But how do you do this without compromising on conversions?
It’s true that you definitely don’t want to turn your landing page into a full-length blog post that will lack relevance and distract users.
Try to keep the focus on your calls to action, with additional content further down the page for those who wish to learn more.
Keep the content directly related to the topic of the landing page, and keep it broken up and readable.
Check your page speed
Making sure your landing page and its content load quickly is a good idea for both conversion rate optimisation and SEO.
You can use Google’s PageSpeed Insights tool to see how your website currently measures up and get suggestions on how to speed things up.
Having a fast-loading landing page is crucial. Not only is page speed a direct Google ranking factor, but users are also less likely to convert if they are forced to wait for a slow-loading landing page.
A one-second load time delay can reduce your conversion rate by 7%.
Improving your landing page’s loading time is really a no-brainer, as it could both boost your position on the search engine results page and help convert traffic into customers.
Build backlinks to your landing pages
Building high-quality backlinks is one of the best ways to improve your chances of ranking.
Links from websites with a high domain authority (sites that search engines consider to be trustworthy and authoritative) signal to Google that your landing page is relevant and of good quality.
The best way to build backlinks is to have excellent, original content that other sites will want to link to.
However, it can be hard to attract links to landing pages, especially if you are a small business, so you might want to consider reaching out to websites directly.
For example, you could contact blogs related to your industry offering to write guest posts, in which you would include a link to your landing page.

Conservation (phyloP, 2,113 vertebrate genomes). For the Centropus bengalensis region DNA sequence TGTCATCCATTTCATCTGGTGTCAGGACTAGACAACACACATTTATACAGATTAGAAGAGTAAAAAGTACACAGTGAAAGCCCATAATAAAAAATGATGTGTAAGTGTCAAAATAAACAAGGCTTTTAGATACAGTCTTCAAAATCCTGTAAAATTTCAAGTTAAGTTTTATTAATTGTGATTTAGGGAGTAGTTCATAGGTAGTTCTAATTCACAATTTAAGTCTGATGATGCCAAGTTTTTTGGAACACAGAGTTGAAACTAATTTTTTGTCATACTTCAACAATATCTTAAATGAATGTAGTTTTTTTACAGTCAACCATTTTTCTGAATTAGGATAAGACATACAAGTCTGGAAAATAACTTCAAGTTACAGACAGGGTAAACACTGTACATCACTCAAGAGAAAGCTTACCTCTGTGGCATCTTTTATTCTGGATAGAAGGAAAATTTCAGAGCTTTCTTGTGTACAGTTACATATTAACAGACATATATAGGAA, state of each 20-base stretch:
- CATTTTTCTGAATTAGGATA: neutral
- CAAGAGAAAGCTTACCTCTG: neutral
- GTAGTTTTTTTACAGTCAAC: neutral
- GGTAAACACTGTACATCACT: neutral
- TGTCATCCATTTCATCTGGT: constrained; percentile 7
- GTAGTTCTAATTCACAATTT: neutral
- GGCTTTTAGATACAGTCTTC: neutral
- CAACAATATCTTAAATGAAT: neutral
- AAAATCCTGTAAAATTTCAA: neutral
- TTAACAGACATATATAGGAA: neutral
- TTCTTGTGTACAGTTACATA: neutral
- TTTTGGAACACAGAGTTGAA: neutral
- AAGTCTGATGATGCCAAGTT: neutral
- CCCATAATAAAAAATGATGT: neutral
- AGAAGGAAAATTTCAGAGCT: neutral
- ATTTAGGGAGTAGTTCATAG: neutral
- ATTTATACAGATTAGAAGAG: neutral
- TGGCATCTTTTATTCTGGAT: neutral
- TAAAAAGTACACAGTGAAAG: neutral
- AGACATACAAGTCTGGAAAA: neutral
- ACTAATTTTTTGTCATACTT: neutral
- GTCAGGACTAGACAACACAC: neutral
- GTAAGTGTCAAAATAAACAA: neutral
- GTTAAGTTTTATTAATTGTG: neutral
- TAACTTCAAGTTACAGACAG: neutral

Keep landing pages up to date
Keeping your landing pages up to date is good practice for both conversion rate optimisation and SEO.
Both Google and its searchers love fresh content, so updating your landing pages regularly is an easy win on both of these fronts.
Also, if you have temporary seasonal or promotional landing pages (e.g. a dedicated landing page for a Black Friday sale), try to keep these up and simply update them, rather than starting from scratch with new pages and losing any links and authority you may have built up.
It’s definitely wise to optimise your landing pages for conversions, but it doesn’t hurt to make things SEO-friendly as well.
After all, you’re more likely to get conversions if you are getting increased traffic from ranking in the search results!
Our tips should help you to improve your landing page SEO without compromising on user experience and conversions.
Need more advice on landing page SEO? We’ve got you covered. Contact us for a free consultation and we can discuss all of your digital marketing needs.